Tort Notes

Topics: Tort law, Tort, Law Pages: 8 (2182 words) Published: January 6, 2013
Vicarious Liability

* Employer’s liability for employee’s wrongdoing committed by employee in course employment- strict liability/ absence of wrongdoing by defendant * Employer will not be liable unless employer-employee relationship/ employee must commit a tort/ must be during course employment * Casual potency important

* Must be committed by an employee- employer/employee relationship: * Distinguished between contract of employment/contract for employment * Ready Mixed Concrete (South East) Ltd v Minister of Pensions (1968): Courts will take a multi-factorial approach as to who is an employee- e.g. express terms of contract, national insurance, liability insurance, provision of tools, control- all depends on the facts) * Control is Important:

* Jennings v Forestry Commission (2008)- control and whose business is of importance- if employee has control and is independent (e.g. contractor who supplies own equipment and could appoint an assistant), they will be deemed to have control and defendant will not be liable for vicarious liability * Institute of the Brothers of the Christian Schools (2010)- no control over school/appointment of teachers * Gravil v Carroll (2008): was tort a reasonably incidental risk to the type of business/ is it fair & reasonable to impose V/L? * Sufficient connection” between tort and employment:

* Lister v Hesley Hall Ltd (2002): A broad approach/ Time and place of wrong relevant but not conclusive/Not enough that employment provided opportunity to commit a wrongdoing * Maga v Archbishop of Birmingham (2010): Opportunity not enough (referred to Lister) * Hawley v Luminar LeisureLtd (2006): the worker’s permanent employee will usually remain liable and the burden of showing employment has transferred to a temporary employer will rest on them. (Courts reluctance to allow an employment relationship from being established reflects courts willingness to recognise realities of contemporary workplace * Jacobi v Griffiths (1999) ‘claimant must show material risk in harm occurring and employment significantly contributed to risk of harm’ (materially increasing risk by employing) * Rose v Plenty [1976]- wrongful and unauthorised mode of doing an authorised -if employer acting in unauthorised way, school may not be vicariously liable * Must of Committed a Tort:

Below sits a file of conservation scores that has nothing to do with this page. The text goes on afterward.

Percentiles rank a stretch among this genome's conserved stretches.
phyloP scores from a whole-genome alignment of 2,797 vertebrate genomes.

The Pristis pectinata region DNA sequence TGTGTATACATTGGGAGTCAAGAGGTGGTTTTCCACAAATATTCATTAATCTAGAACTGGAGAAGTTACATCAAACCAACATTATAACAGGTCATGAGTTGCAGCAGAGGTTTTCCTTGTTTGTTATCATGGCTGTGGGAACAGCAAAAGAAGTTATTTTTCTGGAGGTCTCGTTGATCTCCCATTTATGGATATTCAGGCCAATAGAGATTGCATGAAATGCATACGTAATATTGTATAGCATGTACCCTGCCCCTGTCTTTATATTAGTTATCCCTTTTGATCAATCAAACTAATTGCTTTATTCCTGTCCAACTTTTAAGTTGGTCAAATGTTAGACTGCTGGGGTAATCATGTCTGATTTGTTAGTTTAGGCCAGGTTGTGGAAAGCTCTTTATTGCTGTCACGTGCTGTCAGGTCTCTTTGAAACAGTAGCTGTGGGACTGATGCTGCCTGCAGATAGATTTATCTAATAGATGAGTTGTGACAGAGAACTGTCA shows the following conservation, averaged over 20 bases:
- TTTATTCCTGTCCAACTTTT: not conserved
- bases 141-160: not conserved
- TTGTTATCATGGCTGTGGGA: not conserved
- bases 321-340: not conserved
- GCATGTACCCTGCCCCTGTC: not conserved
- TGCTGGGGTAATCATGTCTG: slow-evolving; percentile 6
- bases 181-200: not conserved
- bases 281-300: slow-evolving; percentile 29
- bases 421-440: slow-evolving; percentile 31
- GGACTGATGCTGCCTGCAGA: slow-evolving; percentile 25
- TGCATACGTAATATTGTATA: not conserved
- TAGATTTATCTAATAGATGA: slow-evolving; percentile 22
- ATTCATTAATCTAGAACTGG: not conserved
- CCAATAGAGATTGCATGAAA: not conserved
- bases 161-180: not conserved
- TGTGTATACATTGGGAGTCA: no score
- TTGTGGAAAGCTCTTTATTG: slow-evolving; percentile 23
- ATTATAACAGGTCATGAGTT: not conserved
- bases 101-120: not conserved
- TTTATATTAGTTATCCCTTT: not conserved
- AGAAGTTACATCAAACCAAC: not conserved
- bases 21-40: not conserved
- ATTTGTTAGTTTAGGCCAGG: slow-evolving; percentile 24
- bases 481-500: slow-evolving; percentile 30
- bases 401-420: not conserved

* Based on Canadian jurisprudence: Bazley v Curry (1999): ‘those who should bear loss of wrongdoing and how best to deter it.’ * Justifications:
* Ensures provision of a remedy for harm/ deter future wrongdoing * Employer should bear risk because of role in creating it * Victim seeks financial compensation as to who is financially placed to deal with it * Loss distribution device- financial loss can be spread across community (Lister) * Encourages greater supervision- employer has responsibility to ensure employee’s act properly * Allocation of risk

* Criticism’s:
* Comyn J in Harrison v Michelin Tyre Co Ltd (1985) ‘The large body of case law … is notable for one thing, its inconsistency very often with an immediately preceding case”’ * Not predicated on any wrongdoing of employer and may be entirely blameless- undermines corrective justice * Distributive justice does not reflect rules of V/L- the employee must have committed a tort- if the idea was to really spread losses it would be irrelevant whether defendant acted carelessly/ appears arbitrary- this use of justice does not exist elsewhere * Difficult to establish control in current context- employers are expected to show initiative and discretion nowadays * Goes against basic aims of tort- corrective justice (where liability is imposed where defendants actions caused harm and he is responsible * Inconsistent approach may be due to policy reasons behind V/L: * To secure compensation for victim

* Capacity of...
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